Marriage Survival After The Loss Of A Baby

by Carol Ruth Blackman


Losing a child affects parents in many ways. Survival skills are needed to keep your marriage strong after losing your baby. We'll look first at the differences between husbands and wives, then discuss some of the dangers to be aware of and include suggestions for successfully surviving the natural differences between a husband's and wife's grief and the dangers which arise after loss.

In marriage, two become one by turning to each other. In grief, two often turn away from each other becoming isolated and lonely. The deep pain of grief seems to wrap its victim in a cocoon as you focus on your agony. Bereavement makes us very self-centered at the exact time our spouse needs us for support. Pregnancy loss and infant loss sadly are not recognized as major losses to those who were not intimately associated with the child or pregnancy so you'll find yourself looking to each other for help in coping more than if it were a loss more readily recognized by society.

Your loss may represent a different meaning for each of you. Men and women both may be plagued with feelings of failure -- men especially because they are protectors and women because they are nurturers. Marriage can be strengthened deeply by shared sorrow, but it requires work to bring about the strengthening.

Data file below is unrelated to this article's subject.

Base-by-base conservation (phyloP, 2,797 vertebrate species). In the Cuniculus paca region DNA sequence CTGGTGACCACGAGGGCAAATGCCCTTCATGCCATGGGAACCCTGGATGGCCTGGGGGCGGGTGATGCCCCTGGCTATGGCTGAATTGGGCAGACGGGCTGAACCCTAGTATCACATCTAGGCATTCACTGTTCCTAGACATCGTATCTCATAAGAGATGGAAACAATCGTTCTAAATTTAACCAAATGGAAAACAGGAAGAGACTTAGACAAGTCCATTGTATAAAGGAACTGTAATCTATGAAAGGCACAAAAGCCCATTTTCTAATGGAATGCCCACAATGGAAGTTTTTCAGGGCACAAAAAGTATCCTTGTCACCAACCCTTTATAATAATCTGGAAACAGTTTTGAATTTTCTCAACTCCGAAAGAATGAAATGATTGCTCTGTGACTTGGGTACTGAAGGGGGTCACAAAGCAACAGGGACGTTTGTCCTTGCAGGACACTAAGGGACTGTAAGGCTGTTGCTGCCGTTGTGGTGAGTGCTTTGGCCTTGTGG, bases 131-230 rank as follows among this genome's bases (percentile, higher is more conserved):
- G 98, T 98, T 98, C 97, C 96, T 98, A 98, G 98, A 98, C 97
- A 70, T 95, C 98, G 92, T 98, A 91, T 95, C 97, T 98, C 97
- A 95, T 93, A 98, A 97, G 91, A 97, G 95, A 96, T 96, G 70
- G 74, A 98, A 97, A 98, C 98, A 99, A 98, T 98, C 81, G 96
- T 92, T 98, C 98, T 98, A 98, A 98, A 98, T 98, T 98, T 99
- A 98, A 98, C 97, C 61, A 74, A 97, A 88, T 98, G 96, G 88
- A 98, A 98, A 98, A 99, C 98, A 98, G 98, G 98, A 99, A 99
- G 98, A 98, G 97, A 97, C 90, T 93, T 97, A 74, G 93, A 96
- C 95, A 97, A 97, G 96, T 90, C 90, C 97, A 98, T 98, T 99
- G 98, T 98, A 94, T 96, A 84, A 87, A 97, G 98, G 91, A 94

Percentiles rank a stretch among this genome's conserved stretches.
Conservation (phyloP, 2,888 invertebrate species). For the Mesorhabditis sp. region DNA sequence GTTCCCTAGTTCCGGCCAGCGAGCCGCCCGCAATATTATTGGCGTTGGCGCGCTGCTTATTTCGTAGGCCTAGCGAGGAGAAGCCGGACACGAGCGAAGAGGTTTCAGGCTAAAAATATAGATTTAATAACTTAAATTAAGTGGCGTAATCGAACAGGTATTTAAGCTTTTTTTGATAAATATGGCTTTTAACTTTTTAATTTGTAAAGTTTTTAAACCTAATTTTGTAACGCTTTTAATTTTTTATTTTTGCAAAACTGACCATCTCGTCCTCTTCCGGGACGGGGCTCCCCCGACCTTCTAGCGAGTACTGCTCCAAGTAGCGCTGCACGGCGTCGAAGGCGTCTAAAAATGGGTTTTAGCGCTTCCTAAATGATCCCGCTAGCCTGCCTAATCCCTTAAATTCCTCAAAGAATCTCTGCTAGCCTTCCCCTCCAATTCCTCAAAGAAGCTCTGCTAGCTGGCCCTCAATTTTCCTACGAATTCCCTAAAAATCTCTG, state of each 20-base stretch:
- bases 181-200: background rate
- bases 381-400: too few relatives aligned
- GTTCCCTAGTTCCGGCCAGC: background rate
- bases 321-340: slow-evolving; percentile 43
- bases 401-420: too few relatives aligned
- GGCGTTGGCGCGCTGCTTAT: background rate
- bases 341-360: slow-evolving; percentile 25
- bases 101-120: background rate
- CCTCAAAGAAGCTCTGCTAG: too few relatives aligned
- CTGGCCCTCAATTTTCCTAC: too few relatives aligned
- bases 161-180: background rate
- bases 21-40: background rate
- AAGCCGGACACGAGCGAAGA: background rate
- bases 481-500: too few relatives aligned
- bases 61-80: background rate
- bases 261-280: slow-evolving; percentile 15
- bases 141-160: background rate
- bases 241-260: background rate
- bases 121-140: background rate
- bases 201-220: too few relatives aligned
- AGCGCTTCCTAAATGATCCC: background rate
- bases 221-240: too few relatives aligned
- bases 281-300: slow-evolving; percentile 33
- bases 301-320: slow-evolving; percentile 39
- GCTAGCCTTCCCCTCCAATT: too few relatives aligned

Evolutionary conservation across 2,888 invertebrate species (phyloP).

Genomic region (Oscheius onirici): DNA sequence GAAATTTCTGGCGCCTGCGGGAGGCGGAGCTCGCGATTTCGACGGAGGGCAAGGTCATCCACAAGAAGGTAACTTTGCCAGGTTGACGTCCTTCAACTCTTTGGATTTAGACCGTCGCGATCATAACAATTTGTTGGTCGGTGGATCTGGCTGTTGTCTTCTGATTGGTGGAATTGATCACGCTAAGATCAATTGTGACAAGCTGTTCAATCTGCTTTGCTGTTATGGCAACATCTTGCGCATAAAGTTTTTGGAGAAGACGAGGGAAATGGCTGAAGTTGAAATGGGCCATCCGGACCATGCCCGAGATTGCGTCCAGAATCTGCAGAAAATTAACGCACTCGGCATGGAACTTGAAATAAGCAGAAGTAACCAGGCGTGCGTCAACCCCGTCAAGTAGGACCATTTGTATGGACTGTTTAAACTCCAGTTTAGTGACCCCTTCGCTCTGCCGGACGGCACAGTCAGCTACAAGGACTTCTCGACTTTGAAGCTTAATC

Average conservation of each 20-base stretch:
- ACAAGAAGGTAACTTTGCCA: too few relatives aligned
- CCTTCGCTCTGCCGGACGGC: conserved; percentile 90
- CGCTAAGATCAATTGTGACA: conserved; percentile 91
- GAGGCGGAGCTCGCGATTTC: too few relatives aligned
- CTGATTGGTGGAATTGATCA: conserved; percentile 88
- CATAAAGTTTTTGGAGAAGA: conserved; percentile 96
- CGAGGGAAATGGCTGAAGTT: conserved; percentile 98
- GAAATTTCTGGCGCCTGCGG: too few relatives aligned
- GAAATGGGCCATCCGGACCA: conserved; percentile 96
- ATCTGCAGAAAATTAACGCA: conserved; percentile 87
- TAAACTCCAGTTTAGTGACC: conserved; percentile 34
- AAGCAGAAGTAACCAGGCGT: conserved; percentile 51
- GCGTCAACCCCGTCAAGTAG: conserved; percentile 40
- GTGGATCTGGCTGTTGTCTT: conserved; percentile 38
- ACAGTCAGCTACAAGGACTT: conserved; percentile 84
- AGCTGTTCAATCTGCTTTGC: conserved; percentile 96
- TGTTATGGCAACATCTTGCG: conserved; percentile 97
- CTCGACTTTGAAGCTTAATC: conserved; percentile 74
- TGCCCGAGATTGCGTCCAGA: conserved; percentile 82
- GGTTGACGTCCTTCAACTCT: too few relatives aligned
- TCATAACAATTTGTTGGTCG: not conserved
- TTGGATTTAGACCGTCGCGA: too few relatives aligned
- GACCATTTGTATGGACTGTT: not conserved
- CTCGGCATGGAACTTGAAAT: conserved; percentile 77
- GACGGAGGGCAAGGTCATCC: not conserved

Men and women grieve differently

First we need to recognize some differences between men and women: Men and women tend to often fall into general differences simply due to our hormonal makeup. Of course there are always exceptions to every rule, and you may find in your marriage the roles seem reversed on some of these. Since we generally marry someone with a personality quite different from our own, we find that during grief the differences often make it hard for us to understand why our spouse grieves so differently than we do.

• Men usually talk for practical reasons whereas women tend to talk for recreation. Men talk about something, come to a solution and then go on. Women just want to talk about what has happened. Finding a solution is not always as important as just knowing someone is listening (preferably her husband).

• Men tend to approach situations with their heads -- thinking on facts and taking responsibility, and may feel a need to DO something after a loss; whereas women approach situations with their hearts and are more concerned with relationships, feelings, other people and rather than feel a need to be doing something, a woman likes to ponder the situation.

• Men often think more about the overall picture while women are concerned with the event's details.

• Men usually are more caught up in work outside the home but women are intricately intertwined with their homes and families to the extent that they perceive them as part of their personality or worth. This probably is one reason grief generally lasts longer for women.